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An Example To Illustrate

  • Find the amount of numbers less than 30 that are multiples of the set of numbers [2,3,5]
  • Clearly we can find the number of multiples of a number less than another number through this equation: $$ numberOfMultiplesLessThan =\Big\lceil\frac {numberToFindMultiplessLessThan}{numberToFindMultiplesOf}\Big\rceil - 1 $$
    So in this case we have:

    1. Number of Multiples of 2: $\frac {30} 2 - 1 = 15 -1 = 14$
    2. Number of Multiples of 3: $\frac {30} 3 - 1 = 10 -1 = 9$
    3. Number of Multiples of 5: $\frac {30} 5 - 1 = 6 - 1 = 5$
  • But now we have to check for cases in which a number is a multiple of more than one of these numbers:

    1. Number of Multiples of 2 & 3: $\frac {30} {2*3} - 1 = 30/6 - 1 = 5 - 1 = 4$
    2. Number of Multiples of 2 & 5: $\frac {30} {2*5} - 1 = 30/10 - 1 = 3 - 1 = 2 $
    3. Number of Multiples of 3 & 5: $\frac {30} {3*5} - 1 = 30/15 - 1 = 2 - 1 = 2 $

Luckily,since $2*3*5 = 30$ there is no number less than thirty that is a multiple of all three, so we don't have to check that set. Unfortunately, for larger sets (and depending on the number that is chosen to be less than) there may be many set intersections to check for.

Anyway, we can now find the amount of numbers that are less than 30 and are multiples of either 2, 3, or 5:

  1. $\text{Multiples Less than 30} = \text{Number of Multiples of 2} + \text{Number of Multiples of 3} + \text{Number of Multiples of 5} - \text{Number of Multiples of 2 & 3} - \text{Number of Multiples of 2 & 5} - \text{Number of Multiples of 3 & 5}$
  2. $\text{Multiples Less than 30} = 14 + 9 + 5 - 4 - 2 - 2 = 21$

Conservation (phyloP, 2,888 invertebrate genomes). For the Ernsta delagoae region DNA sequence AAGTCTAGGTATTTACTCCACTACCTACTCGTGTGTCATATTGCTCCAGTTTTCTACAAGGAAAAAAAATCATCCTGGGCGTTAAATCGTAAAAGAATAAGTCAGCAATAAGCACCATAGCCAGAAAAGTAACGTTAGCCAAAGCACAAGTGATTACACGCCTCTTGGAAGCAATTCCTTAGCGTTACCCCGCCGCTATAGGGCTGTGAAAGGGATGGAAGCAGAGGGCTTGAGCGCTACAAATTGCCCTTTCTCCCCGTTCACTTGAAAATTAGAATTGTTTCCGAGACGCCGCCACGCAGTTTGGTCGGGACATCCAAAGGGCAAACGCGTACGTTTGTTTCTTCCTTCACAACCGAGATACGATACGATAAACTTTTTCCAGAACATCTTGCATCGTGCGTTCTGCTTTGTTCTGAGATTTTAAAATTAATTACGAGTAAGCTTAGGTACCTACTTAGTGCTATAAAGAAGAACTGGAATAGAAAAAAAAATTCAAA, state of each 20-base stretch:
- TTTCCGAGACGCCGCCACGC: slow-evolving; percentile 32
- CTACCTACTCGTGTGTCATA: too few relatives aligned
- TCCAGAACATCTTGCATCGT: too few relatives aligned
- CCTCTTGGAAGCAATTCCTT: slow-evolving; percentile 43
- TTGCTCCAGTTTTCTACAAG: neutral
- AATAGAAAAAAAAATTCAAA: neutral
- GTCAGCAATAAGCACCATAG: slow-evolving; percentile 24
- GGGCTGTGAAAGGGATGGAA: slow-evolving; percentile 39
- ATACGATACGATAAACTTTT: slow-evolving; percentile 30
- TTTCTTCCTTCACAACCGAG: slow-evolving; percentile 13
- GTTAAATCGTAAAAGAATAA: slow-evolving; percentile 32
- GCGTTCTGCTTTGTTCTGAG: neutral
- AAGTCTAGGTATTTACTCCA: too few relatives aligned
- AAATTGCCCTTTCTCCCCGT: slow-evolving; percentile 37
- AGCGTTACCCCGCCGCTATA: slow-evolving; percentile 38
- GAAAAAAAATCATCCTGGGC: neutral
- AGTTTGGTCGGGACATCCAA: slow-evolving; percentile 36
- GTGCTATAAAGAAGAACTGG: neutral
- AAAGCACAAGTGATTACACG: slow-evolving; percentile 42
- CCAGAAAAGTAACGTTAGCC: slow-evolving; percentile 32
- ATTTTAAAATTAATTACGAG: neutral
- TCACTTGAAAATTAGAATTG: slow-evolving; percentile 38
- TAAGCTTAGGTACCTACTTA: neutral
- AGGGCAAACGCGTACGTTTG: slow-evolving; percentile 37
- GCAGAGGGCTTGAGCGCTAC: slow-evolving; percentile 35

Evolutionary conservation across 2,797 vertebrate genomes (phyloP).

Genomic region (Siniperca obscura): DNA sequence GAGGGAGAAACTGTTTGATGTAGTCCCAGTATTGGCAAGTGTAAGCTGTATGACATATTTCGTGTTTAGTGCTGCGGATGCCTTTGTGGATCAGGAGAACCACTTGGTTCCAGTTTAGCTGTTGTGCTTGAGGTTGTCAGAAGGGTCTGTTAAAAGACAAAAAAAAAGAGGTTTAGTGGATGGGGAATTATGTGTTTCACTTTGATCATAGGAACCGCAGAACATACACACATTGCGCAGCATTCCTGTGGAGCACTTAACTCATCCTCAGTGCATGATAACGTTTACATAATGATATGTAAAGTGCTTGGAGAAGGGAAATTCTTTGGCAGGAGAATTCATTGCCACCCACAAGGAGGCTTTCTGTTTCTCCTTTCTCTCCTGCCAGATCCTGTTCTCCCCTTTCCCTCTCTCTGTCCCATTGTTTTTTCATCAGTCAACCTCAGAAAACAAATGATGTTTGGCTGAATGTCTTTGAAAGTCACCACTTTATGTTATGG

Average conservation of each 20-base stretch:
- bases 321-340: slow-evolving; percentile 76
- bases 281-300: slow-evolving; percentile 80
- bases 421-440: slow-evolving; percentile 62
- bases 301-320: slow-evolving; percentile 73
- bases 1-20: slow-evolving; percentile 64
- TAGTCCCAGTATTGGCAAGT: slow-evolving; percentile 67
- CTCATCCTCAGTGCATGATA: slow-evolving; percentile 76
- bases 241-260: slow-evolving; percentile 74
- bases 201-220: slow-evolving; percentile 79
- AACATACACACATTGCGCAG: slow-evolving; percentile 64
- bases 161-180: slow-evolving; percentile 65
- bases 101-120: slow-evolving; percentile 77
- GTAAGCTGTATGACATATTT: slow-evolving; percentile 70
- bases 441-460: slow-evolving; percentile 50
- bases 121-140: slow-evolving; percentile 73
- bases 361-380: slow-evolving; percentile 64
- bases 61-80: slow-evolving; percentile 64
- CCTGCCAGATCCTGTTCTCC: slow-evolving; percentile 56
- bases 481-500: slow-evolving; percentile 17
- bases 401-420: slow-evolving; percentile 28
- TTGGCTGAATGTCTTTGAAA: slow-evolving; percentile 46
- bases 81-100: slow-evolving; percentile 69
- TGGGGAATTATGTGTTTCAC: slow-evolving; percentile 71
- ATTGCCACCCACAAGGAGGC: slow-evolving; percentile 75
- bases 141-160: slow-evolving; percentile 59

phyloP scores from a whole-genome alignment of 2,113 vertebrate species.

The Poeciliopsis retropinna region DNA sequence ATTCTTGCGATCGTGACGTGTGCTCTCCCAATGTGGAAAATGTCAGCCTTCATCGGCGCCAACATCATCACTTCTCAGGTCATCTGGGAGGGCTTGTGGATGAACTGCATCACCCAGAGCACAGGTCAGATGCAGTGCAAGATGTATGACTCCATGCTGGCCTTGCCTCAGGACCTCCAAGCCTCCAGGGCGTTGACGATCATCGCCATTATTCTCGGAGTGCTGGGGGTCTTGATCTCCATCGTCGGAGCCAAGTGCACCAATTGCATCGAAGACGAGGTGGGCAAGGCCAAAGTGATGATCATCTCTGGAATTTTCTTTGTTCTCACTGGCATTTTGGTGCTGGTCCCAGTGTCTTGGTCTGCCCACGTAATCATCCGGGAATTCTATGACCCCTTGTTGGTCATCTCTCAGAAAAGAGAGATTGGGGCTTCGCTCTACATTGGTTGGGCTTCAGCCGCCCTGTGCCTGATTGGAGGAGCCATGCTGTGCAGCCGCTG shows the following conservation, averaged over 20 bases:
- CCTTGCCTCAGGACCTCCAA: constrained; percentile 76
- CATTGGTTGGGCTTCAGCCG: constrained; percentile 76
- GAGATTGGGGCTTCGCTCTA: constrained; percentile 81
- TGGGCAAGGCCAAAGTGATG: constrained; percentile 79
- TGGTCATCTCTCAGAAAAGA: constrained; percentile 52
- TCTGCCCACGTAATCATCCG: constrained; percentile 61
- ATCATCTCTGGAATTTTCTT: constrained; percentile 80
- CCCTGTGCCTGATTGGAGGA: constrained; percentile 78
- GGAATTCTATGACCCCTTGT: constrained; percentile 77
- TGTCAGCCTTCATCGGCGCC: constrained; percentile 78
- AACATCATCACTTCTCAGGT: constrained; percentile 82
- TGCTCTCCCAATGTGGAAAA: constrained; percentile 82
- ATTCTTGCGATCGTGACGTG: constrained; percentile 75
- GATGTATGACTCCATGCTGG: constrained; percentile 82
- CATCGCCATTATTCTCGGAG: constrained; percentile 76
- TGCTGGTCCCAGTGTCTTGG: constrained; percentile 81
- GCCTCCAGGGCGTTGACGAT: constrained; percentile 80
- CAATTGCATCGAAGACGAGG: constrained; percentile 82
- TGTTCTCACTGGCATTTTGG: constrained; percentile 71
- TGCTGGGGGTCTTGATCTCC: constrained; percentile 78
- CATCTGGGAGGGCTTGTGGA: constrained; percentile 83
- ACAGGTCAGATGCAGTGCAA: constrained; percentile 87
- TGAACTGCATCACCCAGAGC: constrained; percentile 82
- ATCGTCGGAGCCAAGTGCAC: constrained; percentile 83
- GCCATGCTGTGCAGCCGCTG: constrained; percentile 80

Notes about the Problem

  1. Though in this case I choose a number (30) which made the results for the multiple equation turn out nicely, in truth the actual chosen number won't be so nice. So, in those cases the ceiling function must be invoked.
  2. It is not a coincidence that the numbers in the set are all prime. My specific application is a bit odd in that it will only select prime numbers and that too, by choosing a prime number it must include all the prime numbers below it (ex: [11,7,5,3,2] is a valid set but [11,5,3,2] is not). I'm not sure how this note will affect the answer, but I thought I'd include it.

My Problem

This algorithm, while relatively simple, becomes a bit tedious with extremely large numbers and extremely large sets. Examining the problem again, I found that there is a huge amount of simplification that can be made with the overall equation. For example:

Consider (again) the case of finding the amount of numbers less than 30 that are Multiples of 2, 3, or 5. The overall equation is this:

  1. $ \text{Multiples Less than 30} = \text{Number of Multiples of 2} + \text{Number of Multiples of 3} + \text{Number of Multiples of 5} - \text{Number of Multiples of 2 & 3} - \text{Number of Multiples of 2 & 5} - \text{Number of Multiples of 3 & 5} $

  2. $\text{Multiples Less Than 30} = 29 - (\frac {30} 2 -1) - (\frac {30} 3 - 1) - (\frac {30} 5 - 1) + (\frac {30}{2*3} - 1) + (\frac{30} {2*5} -1) + (\frac{30} {3*5} - 1) $

  3. $$Multiples Less Than 30 = 29 - (\frac {30} 2) - (3\frac {30} 3) - (\frac {30} 5) + (\frac {30}{2*3}) + (\frac{30} {2*5}) + (\frac{30} {3*5}) + 3 - 3 $$

[Note: It is common but not required that the -1's cancel out]

  1. $$Multiples Less Than 30 = 29 - (\frac {30} 2) - (\frac {30} 3) - (\frac {30} 5) + (\frac {30}{2*3}) + (\frac{30} {2*5}) + (\frac{30} {3*5}) $$

  2. $$Multiples Less Than 30 = 29 - 30*(\frac12 + \frac 13 + \frac 15 - \frac 1 {2*3} - \frac 1 {2*5} - \frac 1 {(3*5)} )$$

  3. $$Multiples Less Than 30 = 29 - 2*3*5*(\frac12 + \frac 13 + \frac 15 - \frac 1 {2*3} - \frac 1 {2*5} - \frac 1 {(3*5)} )$$